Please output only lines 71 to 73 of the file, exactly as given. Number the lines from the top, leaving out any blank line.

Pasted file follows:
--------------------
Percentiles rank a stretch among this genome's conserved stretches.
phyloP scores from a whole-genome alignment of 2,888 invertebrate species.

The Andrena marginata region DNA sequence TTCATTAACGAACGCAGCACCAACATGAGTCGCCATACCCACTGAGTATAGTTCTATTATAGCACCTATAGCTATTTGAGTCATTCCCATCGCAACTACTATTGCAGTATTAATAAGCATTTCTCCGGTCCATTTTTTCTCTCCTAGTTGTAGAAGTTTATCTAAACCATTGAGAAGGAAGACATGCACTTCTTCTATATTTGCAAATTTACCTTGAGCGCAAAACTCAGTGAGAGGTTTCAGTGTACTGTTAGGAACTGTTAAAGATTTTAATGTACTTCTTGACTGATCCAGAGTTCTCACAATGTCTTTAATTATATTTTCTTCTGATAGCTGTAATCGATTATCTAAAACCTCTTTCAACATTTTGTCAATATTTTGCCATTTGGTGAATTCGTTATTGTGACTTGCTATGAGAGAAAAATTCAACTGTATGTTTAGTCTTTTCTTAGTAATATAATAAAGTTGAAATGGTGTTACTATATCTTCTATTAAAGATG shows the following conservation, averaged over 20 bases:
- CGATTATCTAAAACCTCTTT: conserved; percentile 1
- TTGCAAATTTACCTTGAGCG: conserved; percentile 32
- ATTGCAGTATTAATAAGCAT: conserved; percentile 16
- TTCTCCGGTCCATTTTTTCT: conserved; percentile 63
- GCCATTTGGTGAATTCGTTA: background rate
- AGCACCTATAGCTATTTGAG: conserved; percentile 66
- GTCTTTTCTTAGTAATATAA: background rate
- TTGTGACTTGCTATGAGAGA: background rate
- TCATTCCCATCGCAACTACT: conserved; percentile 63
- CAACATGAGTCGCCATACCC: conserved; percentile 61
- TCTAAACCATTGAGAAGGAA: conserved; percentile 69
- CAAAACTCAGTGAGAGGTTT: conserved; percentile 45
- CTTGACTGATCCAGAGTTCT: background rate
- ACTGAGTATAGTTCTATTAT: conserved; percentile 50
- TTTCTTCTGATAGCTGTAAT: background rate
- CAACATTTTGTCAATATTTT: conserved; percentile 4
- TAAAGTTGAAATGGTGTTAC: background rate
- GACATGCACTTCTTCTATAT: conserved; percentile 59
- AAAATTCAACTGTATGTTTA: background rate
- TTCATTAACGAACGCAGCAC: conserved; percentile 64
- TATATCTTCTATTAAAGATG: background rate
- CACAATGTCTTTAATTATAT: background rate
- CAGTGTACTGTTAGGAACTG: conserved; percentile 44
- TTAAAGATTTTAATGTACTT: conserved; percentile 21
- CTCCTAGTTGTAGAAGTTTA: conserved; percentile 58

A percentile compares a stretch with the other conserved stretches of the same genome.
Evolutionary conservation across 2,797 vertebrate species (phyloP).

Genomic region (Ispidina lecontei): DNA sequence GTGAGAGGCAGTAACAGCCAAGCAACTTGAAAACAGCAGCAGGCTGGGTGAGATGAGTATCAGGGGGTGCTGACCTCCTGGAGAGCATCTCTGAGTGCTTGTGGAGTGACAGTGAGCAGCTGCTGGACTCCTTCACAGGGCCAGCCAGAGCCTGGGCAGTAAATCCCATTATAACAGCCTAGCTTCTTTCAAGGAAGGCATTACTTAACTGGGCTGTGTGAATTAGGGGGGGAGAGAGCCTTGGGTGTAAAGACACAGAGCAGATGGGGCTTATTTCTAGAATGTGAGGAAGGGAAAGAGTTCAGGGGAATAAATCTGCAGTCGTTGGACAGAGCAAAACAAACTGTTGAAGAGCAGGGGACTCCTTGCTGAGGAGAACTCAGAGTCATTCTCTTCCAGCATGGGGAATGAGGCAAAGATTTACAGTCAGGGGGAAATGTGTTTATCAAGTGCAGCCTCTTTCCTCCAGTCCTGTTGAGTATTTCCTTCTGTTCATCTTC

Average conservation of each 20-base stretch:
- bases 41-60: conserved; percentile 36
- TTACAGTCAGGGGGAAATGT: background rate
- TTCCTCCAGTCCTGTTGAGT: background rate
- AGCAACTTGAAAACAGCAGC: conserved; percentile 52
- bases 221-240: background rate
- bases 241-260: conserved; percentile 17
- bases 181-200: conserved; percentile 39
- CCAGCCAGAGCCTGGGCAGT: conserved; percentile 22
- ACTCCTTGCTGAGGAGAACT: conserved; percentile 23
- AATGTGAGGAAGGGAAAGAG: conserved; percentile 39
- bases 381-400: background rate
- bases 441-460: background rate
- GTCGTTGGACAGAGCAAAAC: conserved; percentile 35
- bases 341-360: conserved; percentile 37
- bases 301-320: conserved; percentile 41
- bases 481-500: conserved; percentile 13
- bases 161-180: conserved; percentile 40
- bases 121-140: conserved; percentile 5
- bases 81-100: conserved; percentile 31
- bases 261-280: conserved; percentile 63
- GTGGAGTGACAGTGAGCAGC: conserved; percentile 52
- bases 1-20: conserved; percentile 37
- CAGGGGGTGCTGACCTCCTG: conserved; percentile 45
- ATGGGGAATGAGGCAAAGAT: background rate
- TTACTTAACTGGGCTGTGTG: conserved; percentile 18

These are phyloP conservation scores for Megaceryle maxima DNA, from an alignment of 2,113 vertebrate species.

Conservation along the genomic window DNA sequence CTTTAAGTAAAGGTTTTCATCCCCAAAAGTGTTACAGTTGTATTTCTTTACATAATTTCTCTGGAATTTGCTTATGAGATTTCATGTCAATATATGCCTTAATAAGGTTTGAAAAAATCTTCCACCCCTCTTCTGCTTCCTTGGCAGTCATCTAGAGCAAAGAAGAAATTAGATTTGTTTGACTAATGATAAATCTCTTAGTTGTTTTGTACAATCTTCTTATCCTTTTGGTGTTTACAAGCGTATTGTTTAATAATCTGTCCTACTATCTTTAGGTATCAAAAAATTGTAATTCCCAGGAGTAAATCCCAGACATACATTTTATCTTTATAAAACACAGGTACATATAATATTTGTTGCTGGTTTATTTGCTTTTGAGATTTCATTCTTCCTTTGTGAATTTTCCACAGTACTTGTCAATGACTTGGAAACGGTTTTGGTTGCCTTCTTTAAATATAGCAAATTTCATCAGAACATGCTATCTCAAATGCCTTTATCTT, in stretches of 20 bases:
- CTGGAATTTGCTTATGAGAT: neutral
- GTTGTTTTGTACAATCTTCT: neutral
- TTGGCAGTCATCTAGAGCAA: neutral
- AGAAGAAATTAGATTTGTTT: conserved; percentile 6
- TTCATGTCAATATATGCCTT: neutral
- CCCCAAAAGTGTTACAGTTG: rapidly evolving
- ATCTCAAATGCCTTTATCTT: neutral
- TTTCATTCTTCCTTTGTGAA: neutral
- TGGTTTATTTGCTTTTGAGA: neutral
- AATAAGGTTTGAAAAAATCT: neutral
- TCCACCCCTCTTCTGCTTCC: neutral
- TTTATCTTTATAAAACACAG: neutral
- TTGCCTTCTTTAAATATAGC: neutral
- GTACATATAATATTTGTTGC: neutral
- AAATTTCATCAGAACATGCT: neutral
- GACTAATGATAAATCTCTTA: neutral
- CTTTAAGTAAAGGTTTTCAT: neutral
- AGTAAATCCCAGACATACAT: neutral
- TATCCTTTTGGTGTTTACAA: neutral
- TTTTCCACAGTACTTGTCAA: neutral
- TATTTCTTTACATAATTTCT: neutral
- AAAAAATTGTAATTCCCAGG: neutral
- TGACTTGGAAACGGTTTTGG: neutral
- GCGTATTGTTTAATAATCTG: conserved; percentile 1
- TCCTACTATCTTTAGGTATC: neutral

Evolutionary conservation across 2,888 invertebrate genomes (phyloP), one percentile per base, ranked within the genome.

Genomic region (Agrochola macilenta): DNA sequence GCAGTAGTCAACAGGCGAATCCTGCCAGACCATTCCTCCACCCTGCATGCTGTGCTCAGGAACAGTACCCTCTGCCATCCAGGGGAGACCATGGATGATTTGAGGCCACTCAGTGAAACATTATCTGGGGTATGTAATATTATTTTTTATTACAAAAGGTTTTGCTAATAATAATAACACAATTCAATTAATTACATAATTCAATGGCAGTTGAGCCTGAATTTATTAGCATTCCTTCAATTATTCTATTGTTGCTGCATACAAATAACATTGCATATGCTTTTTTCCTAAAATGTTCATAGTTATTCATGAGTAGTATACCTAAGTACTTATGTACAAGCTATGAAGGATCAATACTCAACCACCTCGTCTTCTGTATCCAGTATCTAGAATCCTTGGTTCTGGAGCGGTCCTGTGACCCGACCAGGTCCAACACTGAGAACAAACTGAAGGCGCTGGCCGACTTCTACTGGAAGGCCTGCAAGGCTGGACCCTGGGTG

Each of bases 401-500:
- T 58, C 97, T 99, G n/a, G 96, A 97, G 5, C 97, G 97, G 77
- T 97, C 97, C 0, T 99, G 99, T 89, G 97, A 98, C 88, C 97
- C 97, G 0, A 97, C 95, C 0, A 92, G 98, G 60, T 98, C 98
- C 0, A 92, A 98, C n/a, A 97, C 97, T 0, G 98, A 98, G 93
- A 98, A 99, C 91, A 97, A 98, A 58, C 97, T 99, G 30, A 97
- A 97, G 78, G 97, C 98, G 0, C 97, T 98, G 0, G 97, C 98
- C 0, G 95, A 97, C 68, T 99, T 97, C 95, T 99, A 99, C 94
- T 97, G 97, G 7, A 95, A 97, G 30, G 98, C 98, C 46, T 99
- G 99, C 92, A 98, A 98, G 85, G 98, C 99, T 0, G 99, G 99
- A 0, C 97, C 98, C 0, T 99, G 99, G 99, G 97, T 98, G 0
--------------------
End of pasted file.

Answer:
- TTTATCTTTATAAAACACAG: neutral
- TTGCCTTCTTTAAATATAGC: neutral
- GTACATATAATATTTGTTGC: neutral